I’ve been a computer language geek for a long time. Even before I read the excellent book “The Pragmatic Programmer”, I would try and learn a new language every year or two – or at least look at new languages to get ideas. This year I added C# to my repertoire and made a return to learning Erlang, which was supposed to be my original choice for the year until the demands of needing to deal with .NET forced a more pragmatic change.
Even if you never use a new language long-term, just taking a look helps sharpen skills, bring about new insights or even create a renewed appreciation for your current language of choice.
My choice for 2010 is quite tricky, so I need some help in deciding from you, dear reader. The short list is as follows:
Squeak – http://www.squeak.org/
My Smalltalk knowledge is all read and no write, so time I actually learnt the language properly and wrote some code because it looks like such a simple and elegant language. I don’t think knowing and enjoying some Objective-C quite counts, somehow!
Squeak feels like the right way for me to learn Smalltalk. I even downloaded the software a while back, but am ashamed to say I just haven’t installed it yet.
Common LISP – http://clisp.cons.org/
LISP has been on my list (no pun intended) for years. I’ve done a tiny bit of EMACS LISP programming and the Amiga Installer uses a LISP dialect, but neither are really sufficient for me to say “I’ve done LISP”. Eric Raymond (I believe) said LISP was probably the best programming language to learn that you will never use, and I think he’s right. LISP featured things like garbage collection and dynamic typing back in 1958, features that some might believe are relatively new additions to programming languages.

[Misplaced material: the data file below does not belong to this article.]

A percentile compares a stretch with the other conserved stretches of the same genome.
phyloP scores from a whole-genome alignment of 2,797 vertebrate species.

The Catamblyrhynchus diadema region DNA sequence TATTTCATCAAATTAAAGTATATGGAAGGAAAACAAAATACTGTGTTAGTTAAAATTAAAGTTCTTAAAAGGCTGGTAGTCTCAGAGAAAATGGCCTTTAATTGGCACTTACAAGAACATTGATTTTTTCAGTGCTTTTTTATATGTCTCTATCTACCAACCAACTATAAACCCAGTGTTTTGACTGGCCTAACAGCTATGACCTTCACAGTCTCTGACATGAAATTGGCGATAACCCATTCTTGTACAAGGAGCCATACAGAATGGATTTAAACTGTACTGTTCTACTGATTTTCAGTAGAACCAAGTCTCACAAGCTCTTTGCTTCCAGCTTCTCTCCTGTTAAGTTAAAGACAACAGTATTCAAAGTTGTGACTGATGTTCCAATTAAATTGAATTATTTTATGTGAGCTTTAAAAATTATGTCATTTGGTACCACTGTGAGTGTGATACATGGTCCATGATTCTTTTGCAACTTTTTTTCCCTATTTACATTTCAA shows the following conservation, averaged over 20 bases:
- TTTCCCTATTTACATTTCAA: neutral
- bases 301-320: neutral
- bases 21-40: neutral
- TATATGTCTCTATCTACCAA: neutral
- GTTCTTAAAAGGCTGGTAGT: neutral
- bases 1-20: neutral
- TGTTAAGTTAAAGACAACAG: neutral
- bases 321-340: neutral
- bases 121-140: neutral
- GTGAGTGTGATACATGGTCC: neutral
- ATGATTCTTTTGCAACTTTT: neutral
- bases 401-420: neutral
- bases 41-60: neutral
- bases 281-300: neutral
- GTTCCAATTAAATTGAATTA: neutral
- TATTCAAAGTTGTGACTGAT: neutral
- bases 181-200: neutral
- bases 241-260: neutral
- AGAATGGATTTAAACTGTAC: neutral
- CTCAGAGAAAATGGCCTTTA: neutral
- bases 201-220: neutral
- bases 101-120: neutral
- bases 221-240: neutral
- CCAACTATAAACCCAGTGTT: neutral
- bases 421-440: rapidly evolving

I will, however, say that I don’t agree with people like author Neal Stephenson who insist LISP is the only programming language that can be described as beautiful.
I made a brief look at Java (1.1) in 1996 thanks to a foresighted university lecturer, and again in 2005 when I was unemployed after returning from a season snowboarding. The JVM is pretty cool, but Java has changed a lot since the early days and not always for the better in my opinion. Apart from those two little forays, I’ve avoided the Java ecosystem as an area of interest. Now, however, things are changing. Non-Java languages on the JVM are gaining ground, including Jython and JRuby, but also new languages like Clojure and Groovy are appearing and revitalising the Java world.
Groovy seems to have quite a bit of interest from people in the Python community and, from what I’ve seen, I can understand why. It simplifies a lot of the complexity / boilerplate of Java, adds the power of dynamic typing that smug Pythonistas such as myself take for granted, and the name is suitably non-Enterprisey for me to take notice.
Clojure, on the other hand, is a dialect of LISP for the JVM. This would allow me to look into the JVM ecosystem while learning LISP. I also note there is CLR / .NET support as well, which is interesting – though I doubt I will be able to use it to interact with legacy .NET code at work.
Ruby – http://www.ruby-lang.org/en/
Not strictly a new language for me, but I briefly looked at Ruby on two occasions (notice a Java-like pattern here?). The first time was in 2005 for a possible Ruby developer job. They couldn’t find Ruby programmers so were looking for people with Perl and Python experience – I hadn’t heard of Ruby at the time, but it sounded interesting so I had a quick play with it. The second time was in 2007 when I read the “RESTful Web Services” book.
I must admit, I found Ruby terribly disappointing on both occasions. Please don’t flame me! A language that blends elements of Perl and Python, with some LISP-like tweaks, should be pretty cool, but it just felt syntactically awkward in places. Despite my disappointment, I can see why some people like it and it’s making more of an appearance in places I wouldn’t expect a dynamic language to be mentioned. I should really give it another go.
Now your turn…
So, what language from the list do you suggest I look at and why?